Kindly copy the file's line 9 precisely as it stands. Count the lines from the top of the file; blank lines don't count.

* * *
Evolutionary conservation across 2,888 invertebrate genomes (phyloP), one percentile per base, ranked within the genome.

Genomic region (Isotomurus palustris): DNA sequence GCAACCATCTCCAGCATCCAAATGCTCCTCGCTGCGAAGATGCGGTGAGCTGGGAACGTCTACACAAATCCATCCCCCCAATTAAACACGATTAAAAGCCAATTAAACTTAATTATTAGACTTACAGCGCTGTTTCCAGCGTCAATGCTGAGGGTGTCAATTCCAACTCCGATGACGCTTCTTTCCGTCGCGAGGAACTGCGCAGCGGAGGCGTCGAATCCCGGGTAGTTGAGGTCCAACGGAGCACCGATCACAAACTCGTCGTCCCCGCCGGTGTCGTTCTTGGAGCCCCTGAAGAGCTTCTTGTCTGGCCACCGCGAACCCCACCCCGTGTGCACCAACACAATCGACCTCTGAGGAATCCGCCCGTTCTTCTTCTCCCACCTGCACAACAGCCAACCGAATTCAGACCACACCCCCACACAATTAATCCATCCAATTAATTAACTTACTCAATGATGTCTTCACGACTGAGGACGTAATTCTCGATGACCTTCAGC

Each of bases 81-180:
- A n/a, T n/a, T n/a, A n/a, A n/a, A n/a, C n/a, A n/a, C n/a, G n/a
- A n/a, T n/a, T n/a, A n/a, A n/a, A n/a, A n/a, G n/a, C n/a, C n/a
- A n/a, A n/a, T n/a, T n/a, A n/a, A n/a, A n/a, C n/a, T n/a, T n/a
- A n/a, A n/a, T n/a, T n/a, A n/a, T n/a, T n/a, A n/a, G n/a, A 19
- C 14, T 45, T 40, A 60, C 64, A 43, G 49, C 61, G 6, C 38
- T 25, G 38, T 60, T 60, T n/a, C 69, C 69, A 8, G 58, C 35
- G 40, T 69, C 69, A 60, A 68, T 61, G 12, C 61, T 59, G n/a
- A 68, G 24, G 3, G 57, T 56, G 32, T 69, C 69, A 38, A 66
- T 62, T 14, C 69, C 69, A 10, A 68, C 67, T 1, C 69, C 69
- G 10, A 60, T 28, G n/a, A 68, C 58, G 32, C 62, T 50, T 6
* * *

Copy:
- T 25, G 38, T 60, T 60, T n/a, C 69, C 69, A 8, G 58, C 35